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Re: Harry Browne Permanent Portfolio Discussion (Cont'd)

Post by willthrill81 »

Forester wrote: Thu Apr 16, 2020 11:16 pm
willthrill81 wrote: Thu Apr 16, 2020 10:12 pm
Forester wrote: Thu Apr 16, 2020 1:38 am When in history, have long term bonds and gold been expensive at the same time?
Do you believe gold to be expensive now? If so, on what basis?
The Claude Erb/Cam Harvey paper on gold would put gold now at around $1,000 an ounce if I recall. I think that if we consider 1) global stocks, 2) gold, 3) global bonds, then they are in that order of cheapness. If somehow gold and bonds were both richly valued then stocks should be cheap if for no reason other than, money/sentiment tends to herd. This makes the permanent portfolio resilient.
I'm not familiar with those authors or their work. Considering that the real return of gold since 1980 (right after gold's big spike in the 1970s) has been -.4%, I have a hard time seeing it as expensive right now.
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Re: Harry Browne Permanent Portfolio Discussion (Cont'd)

Post by market timer »

Forester wrote: Thu Apr 16, 2020 11:16 pm
willthrill81 wrote: Thu Apr 16, 2020 10:12 pm
Forester wrote: Thu Apr 16, 2020 1:38 am When in history, have long term bonds and gold been expensive at the same time?
Do you believe gold to be expensive now? If so, on what basis?
The Claude Erb/Cam Harvey paper on gold would put gold now at around $1,000 an ounce if I recall. I think that if we consider 1) global stocks, 2) gold, 3) global bonds, then they are in that order of cheapness. If somehow gold and bonds were both richly valued then stocks should be cheap if for no reason other than, money/sentiment tends to herd. This makes the permanent portfolio resilient.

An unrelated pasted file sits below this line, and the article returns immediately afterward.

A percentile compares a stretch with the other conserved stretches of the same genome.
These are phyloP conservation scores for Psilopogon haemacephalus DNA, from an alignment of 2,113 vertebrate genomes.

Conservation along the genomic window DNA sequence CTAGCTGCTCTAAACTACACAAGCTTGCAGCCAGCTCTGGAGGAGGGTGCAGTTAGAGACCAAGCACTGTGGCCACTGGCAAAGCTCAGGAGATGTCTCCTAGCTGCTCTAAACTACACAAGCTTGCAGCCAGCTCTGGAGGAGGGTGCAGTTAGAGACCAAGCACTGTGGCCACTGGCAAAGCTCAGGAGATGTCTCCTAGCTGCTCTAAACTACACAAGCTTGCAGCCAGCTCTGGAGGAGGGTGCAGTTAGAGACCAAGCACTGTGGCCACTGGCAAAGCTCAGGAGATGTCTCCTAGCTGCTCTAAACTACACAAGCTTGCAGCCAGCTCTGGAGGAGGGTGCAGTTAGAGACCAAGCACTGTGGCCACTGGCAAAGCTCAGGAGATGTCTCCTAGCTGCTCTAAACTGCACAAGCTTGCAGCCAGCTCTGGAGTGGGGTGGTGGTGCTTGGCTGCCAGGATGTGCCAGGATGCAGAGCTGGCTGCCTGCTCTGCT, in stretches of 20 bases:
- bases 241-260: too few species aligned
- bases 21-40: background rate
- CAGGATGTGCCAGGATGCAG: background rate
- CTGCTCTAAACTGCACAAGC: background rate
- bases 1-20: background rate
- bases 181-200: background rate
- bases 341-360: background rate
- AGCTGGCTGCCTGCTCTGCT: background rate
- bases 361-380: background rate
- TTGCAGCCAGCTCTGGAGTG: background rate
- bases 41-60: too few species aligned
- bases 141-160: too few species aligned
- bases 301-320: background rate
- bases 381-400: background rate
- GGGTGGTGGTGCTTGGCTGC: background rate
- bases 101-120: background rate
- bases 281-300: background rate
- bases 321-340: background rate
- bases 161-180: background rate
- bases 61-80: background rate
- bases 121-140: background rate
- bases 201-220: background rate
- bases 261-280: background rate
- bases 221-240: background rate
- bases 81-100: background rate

Looks like you are referring to this paper: https://papers.ssrn.com/sol3/papers.cfm ... id=2639284

Given the strong dependence of gold on long term real interest rates, I find it surprising that the authors did not include interest rates in their model. Yes, gold is above its long run average real price, just like bonds have yields below average. You can't assess the relative value of gold without considering the opportunity cost of holding the metal.
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Re: Harry Browne Permanent Portfolio Discussion (Cont'd)

Post by CobraKai »

technovelist wrote: Wed Apr 15, 2020 8:44 pm
siriusblack wrote: Wed Apr 15, 2020 8:40 pm I wonder the same thing-- I'm feeling nervous about anything in my portfolio with LTT exposure. I haven't heard any really good commentary (from someone like Browne, Swedroe etc.) on whether LTT still fits.
I too would be very interested in what Browne had to say, but unfortunately he is no longer available for comment.
How about John Chandler?

He was one of Browne's partners when the Permanent Portfolio was created, and continued Browne's financial podcast for awhile after his passing.
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Re: Harry Browne Permanent Portfolio Discussion (Cont'd)

Post by Register44 »

CobraKai wrote: Mon Apr 20, 2020 11:43 am
technovelist wrote: Wed Apr 15, 2020 8:44 pm
siriusblack wrote: Wed Apr 15, 2020 8:40 pm I wonder the same thing-- I'm feeling nervous about anything in my portfolio with LTT exposure. I haven't heard any really good commentary (from someone like Browne, Swedroe etc.) on whether LTT still fits.
I too would be very interested in what Browne had to say, but unfortunately he is no longer available for comment.
How about John Chandler?

He was one of Browne's partners when the Permanent Portfolio was created, and continued Browne's financial podcast for awhile after his passing.